Obituary: Madam Anne Leask of Leask
First posted 25 April 2008
With sadness, we report the death of Madam Leask of Leask, 22nd Chief of the Clan Leask, who died peacefully in her sleep on 25 April 2008.
Madam Leask’s funeral will be held at 2.45pm on Thursday 15th May, at St Faith Crematorium, Norwich, NR10 3LF.
Our thoughts are with the family in their time of loss.
Madam Anne Leask of Leask
D.L.J., B.A. (Hons.), M.A., Ph. D.,
Chev. Ordre des Palmes Académiques
Born Moira Anne Meridith Gordon Fleming Curr on 5 January 1912 in Belfast, Northern Ireland, daughter of Alexander Leask Curr, a lecturer at Queen’s University, born in Linlithgow, and Anne Marie Stuart Curr nee Leask, born in Forfar.
After the death of her father in Edinburgh in 1916, the family moved to Norwich, Norfolk. Moira attended Lonsdale School for Girls and Blyth Grammar School at Norwich. Here she displayed the early ambition and achievement which she was to show throughout her life. Becoming House Captain, school prefect, captain of the school hockey team, vice-captain of the tennis team, gym, swimming and athletics champion and, although only five feet two inches tall, played for the netball team.
Gaining two Norfolk scholarships to the University of London, she obtained an Honours Bachelor of Arts degree in French and Spanish with minors in English and Latin. While in London she pursued her athletic successes in several sports.
On graduation, Moira moved to Hertfordshire where she married Sidney Helgesen, born Stevenston, Ayrshire, son of Lauritz Amandus Helgesen of Norway and Helen Burnett of Glasgow. They had one child, Michael Philip Helgesen, born 1936.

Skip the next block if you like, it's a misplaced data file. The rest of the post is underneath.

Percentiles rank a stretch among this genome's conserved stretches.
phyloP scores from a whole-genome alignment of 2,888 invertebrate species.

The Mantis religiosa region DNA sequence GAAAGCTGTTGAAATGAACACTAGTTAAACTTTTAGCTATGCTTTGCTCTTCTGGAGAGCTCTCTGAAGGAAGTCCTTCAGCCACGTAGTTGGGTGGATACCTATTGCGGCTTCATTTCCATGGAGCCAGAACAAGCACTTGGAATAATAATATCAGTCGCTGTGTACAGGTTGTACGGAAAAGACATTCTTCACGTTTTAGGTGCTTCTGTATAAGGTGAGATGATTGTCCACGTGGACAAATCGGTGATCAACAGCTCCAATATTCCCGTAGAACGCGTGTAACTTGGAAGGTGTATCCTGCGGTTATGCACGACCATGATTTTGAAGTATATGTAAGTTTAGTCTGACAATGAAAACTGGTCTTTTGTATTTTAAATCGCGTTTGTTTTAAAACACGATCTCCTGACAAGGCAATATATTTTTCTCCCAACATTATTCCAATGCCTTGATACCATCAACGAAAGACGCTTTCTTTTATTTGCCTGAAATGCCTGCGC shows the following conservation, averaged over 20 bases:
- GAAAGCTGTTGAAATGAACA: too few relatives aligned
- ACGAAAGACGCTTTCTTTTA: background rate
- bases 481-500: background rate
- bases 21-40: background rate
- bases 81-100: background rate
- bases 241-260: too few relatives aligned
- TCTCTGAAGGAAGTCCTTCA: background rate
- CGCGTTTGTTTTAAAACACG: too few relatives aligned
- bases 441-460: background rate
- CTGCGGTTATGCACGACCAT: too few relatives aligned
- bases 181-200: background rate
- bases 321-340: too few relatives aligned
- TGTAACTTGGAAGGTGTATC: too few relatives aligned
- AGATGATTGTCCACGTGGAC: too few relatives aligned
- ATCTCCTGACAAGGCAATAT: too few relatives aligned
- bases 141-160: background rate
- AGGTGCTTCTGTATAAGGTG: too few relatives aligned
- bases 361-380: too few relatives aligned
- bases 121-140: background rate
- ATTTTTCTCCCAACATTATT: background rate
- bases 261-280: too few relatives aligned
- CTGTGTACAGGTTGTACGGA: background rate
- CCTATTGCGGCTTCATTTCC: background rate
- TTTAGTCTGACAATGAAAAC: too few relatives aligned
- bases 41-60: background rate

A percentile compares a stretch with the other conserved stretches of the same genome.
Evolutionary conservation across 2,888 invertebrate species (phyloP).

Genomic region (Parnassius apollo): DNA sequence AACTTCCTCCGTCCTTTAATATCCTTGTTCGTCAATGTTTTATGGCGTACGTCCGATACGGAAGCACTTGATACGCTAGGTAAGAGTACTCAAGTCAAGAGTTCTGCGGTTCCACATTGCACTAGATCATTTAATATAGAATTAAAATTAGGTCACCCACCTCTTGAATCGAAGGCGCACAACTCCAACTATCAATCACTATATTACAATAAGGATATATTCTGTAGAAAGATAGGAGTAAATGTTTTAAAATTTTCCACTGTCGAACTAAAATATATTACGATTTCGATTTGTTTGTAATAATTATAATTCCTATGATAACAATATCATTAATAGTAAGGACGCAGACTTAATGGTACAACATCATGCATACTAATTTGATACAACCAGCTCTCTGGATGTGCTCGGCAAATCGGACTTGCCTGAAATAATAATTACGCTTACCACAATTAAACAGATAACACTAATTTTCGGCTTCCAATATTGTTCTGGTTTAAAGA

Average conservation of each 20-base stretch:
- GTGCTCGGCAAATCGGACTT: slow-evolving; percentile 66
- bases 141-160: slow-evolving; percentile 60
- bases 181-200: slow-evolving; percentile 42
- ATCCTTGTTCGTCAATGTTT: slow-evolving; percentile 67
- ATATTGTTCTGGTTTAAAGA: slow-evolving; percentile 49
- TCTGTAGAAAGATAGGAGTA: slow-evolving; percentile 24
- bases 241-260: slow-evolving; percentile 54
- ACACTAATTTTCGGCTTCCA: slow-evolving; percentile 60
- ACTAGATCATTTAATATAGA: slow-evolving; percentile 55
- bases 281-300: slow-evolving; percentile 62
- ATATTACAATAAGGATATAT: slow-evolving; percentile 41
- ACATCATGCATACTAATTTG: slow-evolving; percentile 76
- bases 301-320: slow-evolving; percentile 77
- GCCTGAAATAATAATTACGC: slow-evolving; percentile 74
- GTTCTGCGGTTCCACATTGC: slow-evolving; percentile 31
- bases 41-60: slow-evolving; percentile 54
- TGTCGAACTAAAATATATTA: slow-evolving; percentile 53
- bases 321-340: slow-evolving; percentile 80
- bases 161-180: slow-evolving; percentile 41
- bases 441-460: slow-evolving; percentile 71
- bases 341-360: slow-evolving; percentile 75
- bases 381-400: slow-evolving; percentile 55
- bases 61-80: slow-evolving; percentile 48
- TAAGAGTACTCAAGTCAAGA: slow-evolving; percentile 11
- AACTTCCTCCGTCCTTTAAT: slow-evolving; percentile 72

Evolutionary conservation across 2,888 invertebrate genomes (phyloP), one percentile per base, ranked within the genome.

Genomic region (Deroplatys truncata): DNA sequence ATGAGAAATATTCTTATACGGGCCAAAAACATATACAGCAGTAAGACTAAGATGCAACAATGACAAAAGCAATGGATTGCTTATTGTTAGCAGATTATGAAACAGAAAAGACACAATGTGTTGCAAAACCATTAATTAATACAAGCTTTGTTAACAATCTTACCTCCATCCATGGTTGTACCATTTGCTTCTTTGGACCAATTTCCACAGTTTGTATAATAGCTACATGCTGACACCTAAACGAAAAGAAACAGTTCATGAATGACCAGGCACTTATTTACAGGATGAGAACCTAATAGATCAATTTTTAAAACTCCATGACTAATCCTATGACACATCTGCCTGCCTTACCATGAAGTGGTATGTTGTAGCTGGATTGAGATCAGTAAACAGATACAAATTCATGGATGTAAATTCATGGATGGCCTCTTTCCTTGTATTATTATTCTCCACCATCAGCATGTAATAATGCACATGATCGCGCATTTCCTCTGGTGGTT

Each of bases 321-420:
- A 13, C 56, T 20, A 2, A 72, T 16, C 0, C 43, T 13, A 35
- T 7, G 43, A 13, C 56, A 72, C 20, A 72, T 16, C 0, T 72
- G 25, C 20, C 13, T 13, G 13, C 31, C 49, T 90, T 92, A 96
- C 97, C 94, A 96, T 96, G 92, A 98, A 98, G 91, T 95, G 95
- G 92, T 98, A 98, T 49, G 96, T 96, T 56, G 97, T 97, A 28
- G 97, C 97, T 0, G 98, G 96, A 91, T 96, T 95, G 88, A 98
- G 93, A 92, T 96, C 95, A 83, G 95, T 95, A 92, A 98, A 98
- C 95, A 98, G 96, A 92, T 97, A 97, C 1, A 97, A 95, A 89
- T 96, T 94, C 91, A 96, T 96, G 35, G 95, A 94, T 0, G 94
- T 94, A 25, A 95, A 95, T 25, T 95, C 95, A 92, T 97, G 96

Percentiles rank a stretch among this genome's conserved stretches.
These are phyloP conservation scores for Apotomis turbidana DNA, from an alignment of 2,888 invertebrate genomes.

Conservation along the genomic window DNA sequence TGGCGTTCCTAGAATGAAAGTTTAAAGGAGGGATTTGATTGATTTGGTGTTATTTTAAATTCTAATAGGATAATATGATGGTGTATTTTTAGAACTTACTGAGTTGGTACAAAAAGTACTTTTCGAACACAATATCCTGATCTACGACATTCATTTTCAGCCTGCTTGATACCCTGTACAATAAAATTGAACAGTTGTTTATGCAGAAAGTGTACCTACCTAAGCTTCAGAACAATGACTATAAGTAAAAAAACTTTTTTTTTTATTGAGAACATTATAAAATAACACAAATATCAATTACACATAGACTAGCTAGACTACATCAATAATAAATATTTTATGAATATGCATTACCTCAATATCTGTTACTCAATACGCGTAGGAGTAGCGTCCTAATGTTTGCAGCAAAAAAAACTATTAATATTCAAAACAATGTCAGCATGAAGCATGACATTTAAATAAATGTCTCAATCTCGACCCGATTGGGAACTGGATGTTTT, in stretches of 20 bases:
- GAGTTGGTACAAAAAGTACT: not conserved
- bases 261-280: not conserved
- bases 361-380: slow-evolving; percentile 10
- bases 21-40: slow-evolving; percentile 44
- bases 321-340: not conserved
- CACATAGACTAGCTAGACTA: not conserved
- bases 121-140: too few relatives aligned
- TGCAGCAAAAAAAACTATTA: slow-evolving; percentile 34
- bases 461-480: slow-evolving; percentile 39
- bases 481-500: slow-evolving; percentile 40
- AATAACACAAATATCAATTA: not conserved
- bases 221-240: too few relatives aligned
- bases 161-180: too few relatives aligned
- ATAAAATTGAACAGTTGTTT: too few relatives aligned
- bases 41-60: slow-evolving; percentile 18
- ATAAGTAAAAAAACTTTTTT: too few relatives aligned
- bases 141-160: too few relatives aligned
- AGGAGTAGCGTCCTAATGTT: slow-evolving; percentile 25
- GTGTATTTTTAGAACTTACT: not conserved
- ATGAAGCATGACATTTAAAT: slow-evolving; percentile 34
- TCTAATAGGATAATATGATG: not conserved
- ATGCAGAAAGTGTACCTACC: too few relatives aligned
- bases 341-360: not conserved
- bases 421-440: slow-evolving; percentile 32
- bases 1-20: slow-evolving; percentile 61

In 1941 Moira and Michael moved to Bermuda, and then to New York City and Florida. They returned to Britain in 1945. Going back to the USA, Moira resumed her studies at Colorado University where she gained her Master’s Degree with “straight As” in all subjects. She obtained her Doctorate in 1955.
At Toledo, Ohio, Moira – now called Anne – became Associate Professor from 1960 to 1965. Later she taught at Kalamazoo College, Michigan, and then Cedar Crest College in Allentown, Pennsylvania, from where she retired to Britain in 1968. During her career, she published numerous books on French and Spanish subjects and was honoured by the French government, awarding her Chevalier des Palmes académiques, its highest academic award.
After retirement she concentrated her efforts on the Clan Leask. In 1963 she purchased the ruins of Leask House in Ellon, Aberdeenshire, and in 1968 the 21st chief of the Clan Leask, Alexander Graham Leask of Edinburgh, conceded his chiefly rights to her in her lifetime. In 1980 Madam Leask published a short book entitled “The Leasks – Historical Notes on the Aberdeenshire, Orkney and Shetland families”.
In 1981 a joint gathering was arranged for Clan Leask and Clan Hay at Edinburgh Castle, and here the beginnings of the Clan Leask Society were formed with representatives from America, Canada, Australia and New Zealand appointed from those present. Madam Anne pursued the development of the Clan Leask Society’s development worldwide, and it grew steadily. An annual feature became the attendance at the Aboyne Highland Games, and gatherings were also held periodically at each of the overseas branches.
Ill-health forced Anne to give up active participation in the Clan Leask in the mid-1990s, and in recent years she suffered from dementia.
Madam Leask will be succeeded in her chiefship of the Clan Leask by Jonathan Leask, who will in due course become the 23rd Chief of the Clan Leask.